Just as the web enables anyone to be a publisher, for government it raises the possibility of any public servant becoming a communicator and a representative. Increasing numbers of public servants are blogging about their work or discussing work related issues using micro-blogging [MBLOG] tools. These activities are directed at engagement rather than effecting political change.

The use of the Web for engagement is significant in that it opens up new ways to talk to government but these conversations are complex because the boundaries between participation and engagement are sometimes blurred. Some contributors to a topic in an online discussion forum may be participating, putting political points into the public sphere, whilst public servants may simultaneously be engaging - openly gathering and presenting evidence or discussing policy options. It is the role of the contributor that determines whether they are participating or engaging, when such discussions take place.

There are a number of different types of web enabled engagement:

What Public Policy Outcomes Are Related to Participation and Engagement?

Governments generally operate in five spheres: social policy, economic policy, security policy, regulatory and legal policy and international relations. Some issues, such as the credit crunch or climate change cut across these boundaries, requiring economic, social and regulatory action in a coordinated multilateral way. People are using the web to facilitate their participation in each of these policy areas - all are matters of public discourse and political debate.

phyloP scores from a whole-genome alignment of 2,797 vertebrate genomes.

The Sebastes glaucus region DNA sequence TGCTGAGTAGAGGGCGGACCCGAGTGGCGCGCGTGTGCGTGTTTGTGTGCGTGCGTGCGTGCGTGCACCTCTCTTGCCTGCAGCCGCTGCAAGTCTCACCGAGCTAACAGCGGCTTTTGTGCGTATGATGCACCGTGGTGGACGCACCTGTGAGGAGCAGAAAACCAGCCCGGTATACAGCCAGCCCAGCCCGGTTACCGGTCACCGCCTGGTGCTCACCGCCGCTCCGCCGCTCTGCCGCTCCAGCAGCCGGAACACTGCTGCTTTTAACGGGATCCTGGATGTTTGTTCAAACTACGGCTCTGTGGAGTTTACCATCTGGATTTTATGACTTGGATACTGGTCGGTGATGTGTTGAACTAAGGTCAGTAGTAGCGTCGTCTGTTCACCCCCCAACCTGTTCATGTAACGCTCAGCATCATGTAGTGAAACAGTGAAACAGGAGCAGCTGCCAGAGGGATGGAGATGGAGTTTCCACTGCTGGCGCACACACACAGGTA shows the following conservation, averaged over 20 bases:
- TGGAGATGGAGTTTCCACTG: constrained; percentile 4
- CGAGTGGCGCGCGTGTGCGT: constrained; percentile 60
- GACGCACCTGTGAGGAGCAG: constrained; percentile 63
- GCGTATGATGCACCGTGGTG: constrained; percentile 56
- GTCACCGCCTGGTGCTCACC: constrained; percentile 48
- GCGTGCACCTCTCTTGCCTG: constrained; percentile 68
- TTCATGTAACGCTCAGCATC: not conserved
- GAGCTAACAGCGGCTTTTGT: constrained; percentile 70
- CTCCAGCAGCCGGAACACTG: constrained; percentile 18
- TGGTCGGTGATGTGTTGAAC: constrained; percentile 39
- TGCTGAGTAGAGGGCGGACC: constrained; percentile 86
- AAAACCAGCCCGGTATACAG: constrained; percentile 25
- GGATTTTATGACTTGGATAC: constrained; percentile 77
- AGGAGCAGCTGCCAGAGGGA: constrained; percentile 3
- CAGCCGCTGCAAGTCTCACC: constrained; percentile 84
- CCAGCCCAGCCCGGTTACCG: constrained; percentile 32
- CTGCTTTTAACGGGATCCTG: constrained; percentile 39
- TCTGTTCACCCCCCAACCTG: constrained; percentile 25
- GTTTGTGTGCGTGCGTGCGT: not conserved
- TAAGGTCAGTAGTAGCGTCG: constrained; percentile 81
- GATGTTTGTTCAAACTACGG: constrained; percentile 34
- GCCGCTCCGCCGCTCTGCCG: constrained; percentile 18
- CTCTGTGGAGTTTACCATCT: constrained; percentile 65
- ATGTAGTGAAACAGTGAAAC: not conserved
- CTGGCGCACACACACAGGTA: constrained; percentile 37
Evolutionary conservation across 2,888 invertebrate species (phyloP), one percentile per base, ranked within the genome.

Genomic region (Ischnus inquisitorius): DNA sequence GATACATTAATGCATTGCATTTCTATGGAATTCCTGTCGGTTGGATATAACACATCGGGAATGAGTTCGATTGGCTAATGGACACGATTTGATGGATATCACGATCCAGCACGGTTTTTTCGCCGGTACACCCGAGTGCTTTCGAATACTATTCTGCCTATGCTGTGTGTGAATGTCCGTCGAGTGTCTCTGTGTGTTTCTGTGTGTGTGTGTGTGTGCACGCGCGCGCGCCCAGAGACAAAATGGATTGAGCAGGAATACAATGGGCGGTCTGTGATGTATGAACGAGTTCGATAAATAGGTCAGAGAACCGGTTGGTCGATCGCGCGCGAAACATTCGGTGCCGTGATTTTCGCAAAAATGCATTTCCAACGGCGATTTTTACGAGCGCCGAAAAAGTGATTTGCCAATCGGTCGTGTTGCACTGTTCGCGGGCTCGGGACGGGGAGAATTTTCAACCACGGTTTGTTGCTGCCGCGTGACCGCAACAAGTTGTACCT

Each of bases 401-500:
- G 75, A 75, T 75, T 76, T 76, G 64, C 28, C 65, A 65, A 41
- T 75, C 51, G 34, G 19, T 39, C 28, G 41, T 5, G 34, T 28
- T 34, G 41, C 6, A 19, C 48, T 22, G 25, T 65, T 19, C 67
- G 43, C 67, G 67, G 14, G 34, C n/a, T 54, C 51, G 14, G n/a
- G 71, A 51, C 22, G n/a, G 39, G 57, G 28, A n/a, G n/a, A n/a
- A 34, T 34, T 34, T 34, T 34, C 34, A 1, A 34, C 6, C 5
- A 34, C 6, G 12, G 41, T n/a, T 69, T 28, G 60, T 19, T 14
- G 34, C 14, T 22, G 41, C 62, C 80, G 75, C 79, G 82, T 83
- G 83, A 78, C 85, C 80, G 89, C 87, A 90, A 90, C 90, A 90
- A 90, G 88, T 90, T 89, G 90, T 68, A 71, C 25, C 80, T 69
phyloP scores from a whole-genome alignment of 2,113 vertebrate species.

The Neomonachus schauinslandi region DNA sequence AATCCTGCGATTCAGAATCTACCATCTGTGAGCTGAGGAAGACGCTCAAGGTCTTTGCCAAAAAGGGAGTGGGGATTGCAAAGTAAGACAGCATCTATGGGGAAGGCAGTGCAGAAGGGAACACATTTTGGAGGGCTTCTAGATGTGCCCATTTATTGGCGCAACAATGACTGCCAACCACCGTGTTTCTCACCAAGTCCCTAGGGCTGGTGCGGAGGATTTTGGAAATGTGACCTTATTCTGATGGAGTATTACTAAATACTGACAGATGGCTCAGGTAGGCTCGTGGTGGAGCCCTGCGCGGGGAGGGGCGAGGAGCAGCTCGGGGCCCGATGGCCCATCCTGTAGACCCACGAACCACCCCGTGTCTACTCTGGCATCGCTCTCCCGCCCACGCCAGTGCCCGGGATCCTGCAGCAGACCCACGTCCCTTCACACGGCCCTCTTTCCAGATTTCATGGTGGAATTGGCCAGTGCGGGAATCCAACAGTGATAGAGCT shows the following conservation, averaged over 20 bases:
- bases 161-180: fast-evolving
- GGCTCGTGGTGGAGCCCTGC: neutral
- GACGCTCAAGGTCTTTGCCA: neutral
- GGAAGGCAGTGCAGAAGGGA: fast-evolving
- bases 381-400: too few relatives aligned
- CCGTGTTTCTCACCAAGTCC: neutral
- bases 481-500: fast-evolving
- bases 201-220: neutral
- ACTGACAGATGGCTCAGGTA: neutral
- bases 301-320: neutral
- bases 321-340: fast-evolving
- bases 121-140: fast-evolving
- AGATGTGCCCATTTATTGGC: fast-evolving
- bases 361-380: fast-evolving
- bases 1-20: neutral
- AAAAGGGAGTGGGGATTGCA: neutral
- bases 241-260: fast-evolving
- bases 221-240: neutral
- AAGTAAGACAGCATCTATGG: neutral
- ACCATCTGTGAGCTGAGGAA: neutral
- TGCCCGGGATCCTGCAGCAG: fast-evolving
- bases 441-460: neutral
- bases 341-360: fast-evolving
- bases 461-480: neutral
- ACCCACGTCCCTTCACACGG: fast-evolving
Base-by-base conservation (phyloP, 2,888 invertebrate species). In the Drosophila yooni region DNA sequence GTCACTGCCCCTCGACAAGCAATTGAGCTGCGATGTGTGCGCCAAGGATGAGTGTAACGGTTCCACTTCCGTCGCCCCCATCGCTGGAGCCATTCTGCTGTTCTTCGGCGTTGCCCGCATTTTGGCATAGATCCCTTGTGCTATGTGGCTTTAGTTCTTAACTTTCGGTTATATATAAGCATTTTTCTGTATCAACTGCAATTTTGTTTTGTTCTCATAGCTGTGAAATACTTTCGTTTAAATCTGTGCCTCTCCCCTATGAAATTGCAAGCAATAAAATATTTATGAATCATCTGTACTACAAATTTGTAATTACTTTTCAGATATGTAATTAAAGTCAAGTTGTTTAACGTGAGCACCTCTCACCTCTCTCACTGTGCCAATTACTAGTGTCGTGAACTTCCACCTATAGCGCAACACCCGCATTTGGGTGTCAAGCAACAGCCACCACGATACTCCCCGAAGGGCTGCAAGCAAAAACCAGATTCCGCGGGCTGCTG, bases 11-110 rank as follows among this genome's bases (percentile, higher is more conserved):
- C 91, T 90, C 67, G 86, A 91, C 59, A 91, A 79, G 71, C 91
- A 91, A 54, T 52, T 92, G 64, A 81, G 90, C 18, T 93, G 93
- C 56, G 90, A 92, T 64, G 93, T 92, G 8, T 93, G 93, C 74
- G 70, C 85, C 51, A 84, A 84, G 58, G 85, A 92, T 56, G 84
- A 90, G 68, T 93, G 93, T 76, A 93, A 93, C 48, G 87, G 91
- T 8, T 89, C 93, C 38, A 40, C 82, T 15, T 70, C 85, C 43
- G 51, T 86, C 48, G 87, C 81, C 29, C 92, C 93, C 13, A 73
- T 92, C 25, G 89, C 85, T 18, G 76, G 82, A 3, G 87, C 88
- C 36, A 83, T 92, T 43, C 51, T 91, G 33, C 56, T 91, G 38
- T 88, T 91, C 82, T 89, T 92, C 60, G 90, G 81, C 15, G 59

In practice, the importance of the Web as a tool for engagement has come most to the fore in the social policy arena - not least because this covers the issues that most directly impinge on individuals' lives. There are wide variations between states in how social policy is delivered - in some countries the state is the direct provider of services such as health, in others such services are delivered almost entirely by the third and private sector. Attitudes and expectations from public services are changing in part because of the experience people have from using online services and governments have already started to evaluate the impact, benefits and challenges of these new ways of interaction [SOCMED-FED].

There are three areas of public policy outcome where online engagement can play an important role.

Enabling Citizen Choice and Improving Public Services

Encouraging citizens to discuss their impressions and experience of the public services they use, potentially star rating those services, can facilitates citizen choice and introduces a new incentive mechanism for improving public services. For example, if parents are given a choice about which state school to send their child to, they can make their selection based on the views of parents with children already at that school.